Paul Henry Rosenberg rad at gte.net
Sun Sep 13 17:38:22 PDT 1998

James Devine wrote:

> When Jerry presented his thesis in the L.A. TIMES, some Vietnam veteran
> wrote in to say that he -- the vet -- had been spat upon. I doubt the guy
> was lying.
> Nonetheless, I think Jerry's thesis still makes sense: a little incident
> got blown into big mythology, especially after 1980, years after it occurred.

Actually, Lembcke makes two relevant points here:

(1) There are extent records aplenty of vets who claimed such events happened, but

(a) these records do not appear until significantly after the period when they purported events took place -- after crucial changes in public mythologoy which made the myth both compelling and believable, and

(b) such accounts frequently contain elements that are clearly impossible -- such as veterans returning with guns, when the guns were, after all, military property and were routinely repossesed by the military before discharge -- or highly improbable -- such as women frequently being the spitters, when women in American culture do not spit (with ethnic exceptions of course, and certainly much less gender conformity now than in 1965-73), but women as spitters make perfect symbolic sense representing betrayal as an excuse for losing the war.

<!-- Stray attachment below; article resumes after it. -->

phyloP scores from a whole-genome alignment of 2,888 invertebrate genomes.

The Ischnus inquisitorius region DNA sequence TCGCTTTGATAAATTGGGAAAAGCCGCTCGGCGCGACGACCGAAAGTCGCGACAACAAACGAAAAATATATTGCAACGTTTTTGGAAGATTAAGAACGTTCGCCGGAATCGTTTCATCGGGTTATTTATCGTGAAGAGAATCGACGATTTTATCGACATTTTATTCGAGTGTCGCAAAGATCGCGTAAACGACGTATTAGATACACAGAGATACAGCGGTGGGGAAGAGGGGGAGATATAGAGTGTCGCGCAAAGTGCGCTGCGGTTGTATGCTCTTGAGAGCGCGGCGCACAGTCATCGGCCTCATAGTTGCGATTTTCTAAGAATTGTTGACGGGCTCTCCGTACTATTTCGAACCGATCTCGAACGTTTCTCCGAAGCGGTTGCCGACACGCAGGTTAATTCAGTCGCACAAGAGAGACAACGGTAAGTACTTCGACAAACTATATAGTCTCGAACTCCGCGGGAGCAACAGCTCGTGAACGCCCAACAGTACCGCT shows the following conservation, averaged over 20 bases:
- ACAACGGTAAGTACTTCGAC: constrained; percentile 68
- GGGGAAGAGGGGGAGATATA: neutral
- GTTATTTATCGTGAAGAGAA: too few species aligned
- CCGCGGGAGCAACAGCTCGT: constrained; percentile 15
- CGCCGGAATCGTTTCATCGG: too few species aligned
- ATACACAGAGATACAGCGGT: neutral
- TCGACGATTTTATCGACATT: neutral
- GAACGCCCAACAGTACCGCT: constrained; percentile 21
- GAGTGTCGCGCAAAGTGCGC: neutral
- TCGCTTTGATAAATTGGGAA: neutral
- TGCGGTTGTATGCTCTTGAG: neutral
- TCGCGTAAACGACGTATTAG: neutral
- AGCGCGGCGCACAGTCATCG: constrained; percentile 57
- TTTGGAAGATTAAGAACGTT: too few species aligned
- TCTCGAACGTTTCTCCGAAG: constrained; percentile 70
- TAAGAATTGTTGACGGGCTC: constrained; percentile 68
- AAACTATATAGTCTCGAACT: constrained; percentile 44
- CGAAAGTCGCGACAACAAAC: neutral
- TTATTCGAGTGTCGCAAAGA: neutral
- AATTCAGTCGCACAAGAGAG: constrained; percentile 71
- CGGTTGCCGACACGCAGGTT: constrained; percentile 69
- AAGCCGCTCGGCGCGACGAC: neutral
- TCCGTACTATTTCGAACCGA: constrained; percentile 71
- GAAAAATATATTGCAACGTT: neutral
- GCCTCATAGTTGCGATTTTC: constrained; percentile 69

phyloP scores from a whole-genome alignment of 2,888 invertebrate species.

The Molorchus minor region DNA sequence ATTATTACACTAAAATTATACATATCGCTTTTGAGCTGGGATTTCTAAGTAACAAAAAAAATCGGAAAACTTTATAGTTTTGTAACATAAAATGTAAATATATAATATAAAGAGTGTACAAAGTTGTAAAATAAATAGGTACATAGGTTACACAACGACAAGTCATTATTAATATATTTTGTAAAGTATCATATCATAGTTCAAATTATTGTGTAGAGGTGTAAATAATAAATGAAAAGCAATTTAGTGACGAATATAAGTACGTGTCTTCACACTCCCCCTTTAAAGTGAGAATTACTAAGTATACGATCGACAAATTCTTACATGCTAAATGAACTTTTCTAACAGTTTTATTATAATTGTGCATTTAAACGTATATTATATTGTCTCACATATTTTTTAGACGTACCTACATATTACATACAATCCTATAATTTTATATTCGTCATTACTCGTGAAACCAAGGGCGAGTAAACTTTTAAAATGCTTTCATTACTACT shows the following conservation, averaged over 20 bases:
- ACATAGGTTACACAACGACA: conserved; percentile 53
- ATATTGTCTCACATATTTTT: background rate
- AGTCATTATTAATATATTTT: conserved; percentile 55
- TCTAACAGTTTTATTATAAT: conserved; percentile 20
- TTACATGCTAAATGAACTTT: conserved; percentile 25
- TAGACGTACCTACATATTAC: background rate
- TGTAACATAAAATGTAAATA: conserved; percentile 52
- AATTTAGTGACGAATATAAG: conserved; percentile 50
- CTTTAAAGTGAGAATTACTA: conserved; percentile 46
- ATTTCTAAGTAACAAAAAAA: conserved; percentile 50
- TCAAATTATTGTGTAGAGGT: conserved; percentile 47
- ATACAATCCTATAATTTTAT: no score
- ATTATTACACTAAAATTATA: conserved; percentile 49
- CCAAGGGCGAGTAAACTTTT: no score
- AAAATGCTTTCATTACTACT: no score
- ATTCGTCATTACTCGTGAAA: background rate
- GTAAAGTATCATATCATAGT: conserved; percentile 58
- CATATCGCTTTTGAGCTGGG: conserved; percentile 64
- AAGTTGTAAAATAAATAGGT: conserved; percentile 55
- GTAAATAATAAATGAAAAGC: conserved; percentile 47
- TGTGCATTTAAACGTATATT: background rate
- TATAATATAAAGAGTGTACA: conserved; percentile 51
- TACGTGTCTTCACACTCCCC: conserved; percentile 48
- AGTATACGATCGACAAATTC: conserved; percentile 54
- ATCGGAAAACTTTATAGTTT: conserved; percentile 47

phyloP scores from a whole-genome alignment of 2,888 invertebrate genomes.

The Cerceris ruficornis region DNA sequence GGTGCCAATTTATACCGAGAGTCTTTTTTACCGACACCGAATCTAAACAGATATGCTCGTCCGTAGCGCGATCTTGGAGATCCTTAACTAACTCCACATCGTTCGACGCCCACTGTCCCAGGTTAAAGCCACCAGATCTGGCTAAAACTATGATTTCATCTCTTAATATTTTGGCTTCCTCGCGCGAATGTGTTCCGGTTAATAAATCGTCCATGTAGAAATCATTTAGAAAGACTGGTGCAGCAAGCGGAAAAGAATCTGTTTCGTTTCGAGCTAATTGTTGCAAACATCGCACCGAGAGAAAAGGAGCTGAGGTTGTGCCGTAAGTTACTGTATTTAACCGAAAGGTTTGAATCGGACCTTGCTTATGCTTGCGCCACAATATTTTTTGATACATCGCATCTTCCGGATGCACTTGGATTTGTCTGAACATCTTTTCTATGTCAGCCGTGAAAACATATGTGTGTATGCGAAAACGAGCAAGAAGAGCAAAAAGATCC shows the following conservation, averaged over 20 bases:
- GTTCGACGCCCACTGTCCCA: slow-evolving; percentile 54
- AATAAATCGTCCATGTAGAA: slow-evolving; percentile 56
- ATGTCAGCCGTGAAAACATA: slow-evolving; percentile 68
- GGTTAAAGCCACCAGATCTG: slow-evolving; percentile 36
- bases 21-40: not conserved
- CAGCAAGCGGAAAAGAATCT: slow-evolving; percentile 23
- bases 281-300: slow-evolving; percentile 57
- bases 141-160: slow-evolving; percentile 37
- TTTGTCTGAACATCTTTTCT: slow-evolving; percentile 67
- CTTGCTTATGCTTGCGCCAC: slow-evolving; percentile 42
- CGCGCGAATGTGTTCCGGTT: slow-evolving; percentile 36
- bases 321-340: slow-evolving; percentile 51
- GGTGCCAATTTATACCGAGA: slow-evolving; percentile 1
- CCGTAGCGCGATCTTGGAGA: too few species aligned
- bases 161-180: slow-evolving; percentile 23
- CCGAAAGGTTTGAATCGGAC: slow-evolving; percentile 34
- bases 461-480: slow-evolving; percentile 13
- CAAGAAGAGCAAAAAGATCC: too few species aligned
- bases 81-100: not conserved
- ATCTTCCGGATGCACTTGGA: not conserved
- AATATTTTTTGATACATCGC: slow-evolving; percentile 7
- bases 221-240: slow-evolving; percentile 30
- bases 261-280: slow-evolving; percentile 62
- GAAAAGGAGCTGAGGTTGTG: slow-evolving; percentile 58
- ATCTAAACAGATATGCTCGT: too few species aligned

This points to the extreme likelihood that such memories are fabricated--albeit by no means intentionally. (As an example of how widespread this is: My sister & I have so much experience with memories that involve both of us, but are remembered by only one and denied vehemently by the other that we have invented fictive dopplegangers to explain the phenomenae and do away with endless and fruitless arguments over past occurances.)

(2) There was so much intense emotion floating around then that it's entirely possible that *something* like the mythic stories happened. Some vet somewhere got spat on by somebody--there's good reason to think that anti-war vets, or even just long-hair Vietnam Vets upsetting to the "clean cut" image America demanded, got spit on by "patriotic" Americans (which it would not do to remember that way now), this certainly DID happen to anti-war protesters. It's certainly possible that the reverse MAY have happened on occassion as well. You simple CANNOT prove a negative such as this.

But if this DID happen, then why didn't we hear about it at the time? The pro-war forces were not immune to making things up out of thin air. So if something this striking happened that was true, then why didn't it come out contemporaneously???

Add to this the similarities to the stories of betrayal invented by the German right after WWI -- which included similar stories of vets getting spat upon by women -- and it looks more and more mythic, less and less historical.

-- Paul Rosenberg Reason and Democracy rad at gte.net

"Let's put the information BACK into the information age!"

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